Author： 超级管理员 Time：2021-11-22 20:18:29 Read：3094
What is RDS ?
A Brief Introduction to RDS (Radio Data System for VHF/FM broadcasting)
The use of more and more frequencies for radio programmes in the VHF/FM range made it increasingly difficult to tune a conventional radio to a desired programme. This kind of difficulty is solved with the Radio Data System, that has been on the market since 1987, and whose spectacular evolution is still continuing.
RDS has by now conquered all receiver price classes and is nowadays a must in the standard functionality of any radio receiver.
Nowadays, almost 25 years later after that technology was created, almost all FM radios use RDS. ICs have become available that have an FM receiver and an RDS decoder on the same chip and the price for such a chip, if bought in quantities, is now extremely low, say to give the magnitude, only one to three Euro. The trend of this price is still falling and the quantity of such chips sold on the world market is still much increasing, now over 200 million units per year already.
Many applications of RDS are nowadays already within mobile phones and portable network devices. The more traditional car radios have sometimes a separate RDS decoder IC, but RDS decoding is very often an integral part of dedicated multi-purpose DSP��s, necessary for the product even without RDS. In these products the RDS function price is then almost zero, as it is done in software only.
The development of RDS started some 25 years ago in the European Broadcasting Union, EBU. The developers aimed at making radio receivers very user-friendly, especially car radios when these are used where a transmitter network with a number of alternative frequencies (AF) are present. In addition listeners should be enabled to see the programme service name (PS) on an eight character alpha-numerical display and the transmitter frequency information, displayed on non-RDS radios, is then only used, in the background, by an RDS radio. All this has become possible by the using, for many years, microprocessor controlled PLL tuner technology, permitting a radio to be retuned within milliseconds. During this process the audio signal is muted which, because of the short time, is usually not detected by the ear. Thus, the radio is able to choose the transmitter frequency, among a number of alternatives that gives the best reception quality. It is also ensured that the switch-over is made to exactly the same programme service by performing a kind of identity check using the programme identity (PI) code.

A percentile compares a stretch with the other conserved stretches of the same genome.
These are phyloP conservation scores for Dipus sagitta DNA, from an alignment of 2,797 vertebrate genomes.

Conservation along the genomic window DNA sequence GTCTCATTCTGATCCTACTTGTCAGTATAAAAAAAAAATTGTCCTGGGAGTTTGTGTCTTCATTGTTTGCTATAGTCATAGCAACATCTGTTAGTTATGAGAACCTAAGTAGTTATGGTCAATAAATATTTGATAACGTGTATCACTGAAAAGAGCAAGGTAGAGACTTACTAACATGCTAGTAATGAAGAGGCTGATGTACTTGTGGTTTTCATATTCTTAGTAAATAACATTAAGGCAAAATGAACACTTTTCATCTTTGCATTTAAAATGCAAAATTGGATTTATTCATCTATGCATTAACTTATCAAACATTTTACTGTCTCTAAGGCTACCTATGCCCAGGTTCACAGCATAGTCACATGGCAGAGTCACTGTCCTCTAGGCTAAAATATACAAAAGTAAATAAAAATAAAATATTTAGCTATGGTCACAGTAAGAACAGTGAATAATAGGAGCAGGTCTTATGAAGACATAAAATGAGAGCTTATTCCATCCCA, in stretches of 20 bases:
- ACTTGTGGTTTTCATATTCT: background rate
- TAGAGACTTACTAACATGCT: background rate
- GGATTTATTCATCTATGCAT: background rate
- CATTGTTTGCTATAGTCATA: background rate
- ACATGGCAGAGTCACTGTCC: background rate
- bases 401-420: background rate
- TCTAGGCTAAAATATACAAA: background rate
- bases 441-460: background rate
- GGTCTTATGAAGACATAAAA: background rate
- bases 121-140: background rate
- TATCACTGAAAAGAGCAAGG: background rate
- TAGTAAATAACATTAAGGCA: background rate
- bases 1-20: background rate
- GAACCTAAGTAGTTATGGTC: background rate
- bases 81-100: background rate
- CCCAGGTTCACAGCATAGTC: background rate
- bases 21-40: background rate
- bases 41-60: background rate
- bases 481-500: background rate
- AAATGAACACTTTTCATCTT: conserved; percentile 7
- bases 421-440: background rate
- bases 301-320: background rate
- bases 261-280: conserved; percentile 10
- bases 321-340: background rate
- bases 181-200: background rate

Travel information with RDS is possible using the Travel Programme (TP) and Travel Announcement (TA) flags.
RDS is also used for the digitally coded Traffic Message Channel (TMC), which is widely introduced all over Europe within funded European Union projects. RDS-TMC is nowadays generally used by GPS navigational devices that use the TMC messages also for dynamic re-routing.
Once a radio is tuned to a programme service broadcast within a network, using the RDS feature Enhanced Other Networks (EON) additional data about other programmes from the same broadcaster will be received. This enables the listener, according to his choice, to have his radio operating in an automatic switch-mode for travel information or a preferred Programme Type (PTY, e.g. News) and this information comes from a service that, at a given time, does not necessarily contain such travel information nor broadcasts the desired programme type.
Many of the receivers, apart from the usual RDS basic features (PI, PS, TP/TA, AF), implement also some of the dynamic RDS features such as Programme Type-PTY, Radiotext-RT and Clock-Time, displaying the time/date. Since 2005 the new feature, called RadioText Plus exists and it is already implemented in some receiver models.
The recent developments of highly integrated silicon tuner solutions with embedded RDS functionality has opened up a new range of products to the market. These products, generally of the portable type such as mobile phones and hand-held devices, are now incorporating FM receivers and also short-range transmitters with RDS.
RDS is absolutely future proof and will not be replaced by DAB, at least until such time as when FM broadcasting ceases to exist and this, for sure, is not going to happen within the next 10 years, in spite of the breathtaking developments of the new era of digital broadcasting.
More details on RDS you can also find in Wikipedia
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